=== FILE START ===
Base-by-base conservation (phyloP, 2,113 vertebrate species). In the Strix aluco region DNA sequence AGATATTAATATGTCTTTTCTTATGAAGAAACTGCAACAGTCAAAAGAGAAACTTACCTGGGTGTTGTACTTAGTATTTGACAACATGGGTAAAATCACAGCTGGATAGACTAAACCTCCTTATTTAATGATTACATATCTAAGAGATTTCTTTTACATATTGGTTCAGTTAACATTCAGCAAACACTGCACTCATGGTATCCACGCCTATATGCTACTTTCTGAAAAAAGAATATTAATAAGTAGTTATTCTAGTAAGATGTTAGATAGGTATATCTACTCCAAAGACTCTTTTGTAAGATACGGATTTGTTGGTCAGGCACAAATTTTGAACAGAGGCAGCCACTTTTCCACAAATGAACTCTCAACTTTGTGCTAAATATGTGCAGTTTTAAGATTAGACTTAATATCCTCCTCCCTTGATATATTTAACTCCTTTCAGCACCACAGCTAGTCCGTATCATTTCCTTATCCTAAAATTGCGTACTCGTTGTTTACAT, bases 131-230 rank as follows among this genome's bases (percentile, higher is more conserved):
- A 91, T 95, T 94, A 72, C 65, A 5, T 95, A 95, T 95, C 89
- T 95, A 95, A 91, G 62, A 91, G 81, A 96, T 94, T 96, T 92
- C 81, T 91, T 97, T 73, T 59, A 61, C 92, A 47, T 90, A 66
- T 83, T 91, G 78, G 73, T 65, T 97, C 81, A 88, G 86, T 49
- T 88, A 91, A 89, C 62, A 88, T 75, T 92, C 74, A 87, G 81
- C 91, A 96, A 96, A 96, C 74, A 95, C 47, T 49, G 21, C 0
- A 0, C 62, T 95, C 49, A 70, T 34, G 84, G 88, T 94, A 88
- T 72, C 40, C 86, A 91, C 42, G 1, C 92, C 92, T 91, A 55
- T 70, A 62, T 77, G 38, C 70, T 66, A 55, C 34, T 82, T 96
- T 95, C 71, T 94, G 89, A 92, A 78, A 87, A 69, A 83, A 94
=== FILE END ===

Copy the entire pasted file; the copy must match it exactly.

Base-by-base conservation (phyloP, 2,113 vertebrate species). In the Strix aluco region DNA sequence AGATATTAATATGTCTTTTCTTATGAAGAAACTGCAACAGTCAAAAGAGAAACTTACCTGGGTGTTGTACTTAGTATTTGACAACATGGGTAAAATCACAGCTGGATAGACTAAACCTCCTTATTTAATGATTACATATCTAAGAGATTTCTTTTACATATTGGTTCAGTTAACATTCAGCAAACACTGCACTCATGGTATCCACGCCTATATGCTACTTTCTGAAAAAAGAATATTAATAAGTAGTTATTCTAGTAAGATGTTAGATAGGTATATCTACTCCAAAGACTCTTTTGTAAGATACGGATTTGTTGGTCAGGCACAAATTTTGAACAGAGGCAGCCACTTTTCCACAAATGAACTCTCAACTTTGTGCTAAATATGTGCAGTTTTAAGATTAGACTTAATATCCTCCTCCCTTGATATATTTAACTCCTTTCAGCACCACAGCTAGTCCGTATCATTTCCTTATCCTAAAATTGCGTACTCGTTGTTTACAT, bases 131-230 rank as follows among this genome's bases (percentile, higher is more conserved):
- A 91, T 95, T 94, A 72, C 65, A 5, T 95, A 95, T 95, C 89
- T 95, A 95, A 91, G 62, A 91, G 81, A 96, T 94, T 96, T 92
- C 81, T 91, T 97, T 73, T 59, A 61, C 92, A 47, T 90, A 66
- T 83, T 91, G 78, G 73, T 65, T 97, C 81, A 88, G 86, T 49
- T 88, A 91, A 89, C 62, A 88, T 75, T 92, C 74, A 87, G 81
- C 91, A 96, A 96, A 96, C 74, A 95, C 47, T 49, G 21, C 0
- A 0, C 62, T 95, C 49, A 70, T 34, G 84, G 88, T 94, A 88
- T 72, C 40, C 86, A 91, C 42, G 1, C 92, C 92, T 91, A 55
- T 70, A 62, T 77, G 38, C 70, T 66, A 55, C 34, T 82, T 96
- T 95, C 71, T 94, G 89, A 92, A 78, A 87, A 69, A 83, A 94